Controls assurance is a critical component of any robust risk management framework, providing an organisation with:
Objective evidence that controls are designed and operating adequately as a basis for executive and Board signing off on the adequacy of controls over material risks.
KnowIedge of control weaknesses as a basis of making improvements.
Education to control owners and operators as to the objectives, workings and importance of controls that they are responsible for.
A basis of assessing the adequacy of controls as part of a Risk and Controls Self Assessment process.
Controls assurance varies greatly between organisations. At the most basic level, some organisations rely on an annual or semi-annual attestation from business unit heads that all is in order. Usually this comes with no or little evidence and relies more on trust that the manager has adequate knowledge to make the attestation.
At the more comprehensive level, some organisations prepare “audit-like” test plans for their controls, covering the design and operating effectiveness and overall effectiveness of the controls. These test plans are performed on a periodic basis and results evaluated to come up with an overall assessment.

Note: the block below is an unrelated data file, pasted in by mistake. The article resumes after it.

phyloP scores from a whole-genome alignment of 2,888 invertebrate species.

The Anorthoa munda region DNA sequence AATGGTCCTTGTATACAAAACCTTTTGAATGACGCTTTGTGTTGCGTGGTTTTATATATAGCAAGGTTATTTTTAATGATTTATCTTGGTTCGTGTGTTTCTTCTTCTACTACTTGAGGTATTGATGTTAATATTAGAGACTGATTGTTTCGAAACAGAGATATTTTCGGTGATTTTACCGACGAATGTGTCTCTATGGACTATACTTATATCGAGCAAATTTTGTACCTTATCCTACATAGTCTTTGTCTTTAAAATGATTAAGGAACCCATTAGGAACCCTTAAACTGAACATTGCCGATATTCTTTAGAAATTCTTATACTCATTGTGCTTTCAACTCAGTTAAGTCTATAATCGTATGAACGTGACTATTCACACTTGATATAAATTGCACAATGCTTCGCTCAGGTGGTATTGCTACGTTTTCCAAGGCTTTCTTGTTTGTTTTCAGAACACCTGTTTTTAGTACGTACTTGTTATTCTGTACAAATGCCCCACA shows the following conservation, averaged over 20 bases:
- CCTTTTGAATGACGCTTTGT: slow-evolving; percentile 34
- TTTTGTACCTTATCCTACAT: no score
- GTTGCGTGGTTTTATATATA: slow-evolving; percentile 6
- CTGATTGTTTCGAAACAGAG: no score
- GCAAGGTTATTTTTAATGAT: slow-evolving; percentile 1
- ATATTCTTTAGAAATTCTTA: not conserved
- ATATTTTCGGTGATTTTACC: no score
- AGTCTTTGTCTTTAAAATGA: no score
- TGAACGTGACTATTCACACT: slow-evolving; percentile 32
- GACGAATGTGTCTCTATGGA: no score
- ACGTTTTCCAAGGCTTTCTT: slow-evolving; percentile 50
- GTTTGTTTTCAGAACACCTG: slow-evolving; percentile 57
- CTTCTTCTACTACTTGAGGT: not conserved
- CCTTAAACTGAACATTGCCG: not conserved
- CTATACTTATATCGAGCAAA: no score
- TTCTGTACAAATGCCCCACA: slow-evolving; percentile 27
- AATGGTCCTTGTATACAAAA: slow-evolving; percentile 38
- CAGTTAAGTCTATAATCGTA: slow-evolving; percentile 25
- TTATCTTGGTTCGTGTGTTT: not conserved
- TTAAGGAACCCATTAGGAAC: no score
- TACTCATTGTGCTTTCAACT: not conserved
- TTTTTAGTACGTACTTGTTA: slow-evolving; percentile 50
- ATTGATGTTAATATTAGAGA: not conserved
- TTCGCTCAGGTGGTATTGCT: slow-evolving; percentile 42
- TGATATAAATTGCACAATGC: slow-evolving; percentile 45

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The success of these tests depends primarily on the quality of the test plan and the skill, capability and independence of the person carrying out the test plan. The main issue is that they are time consuming and relatively costly to administer.
The key objective of controls assurance should be to gain maximum assurance for minimal effort and cost. We suggest a way to achieve this is through integrated controls assurance.
Many Enterprise Risk Management (ERM) methodologies refer to an “integrated approach to ERM”. What does this mean and how can it be applied to controls assurance to provide maximum assurance for minimum effort?
Integration can be defined as “an act or instance of combining into an integral whole”. With integrated controls assurance this means taking all of the information available on controls and combining them into an overall view that gives the assurance required.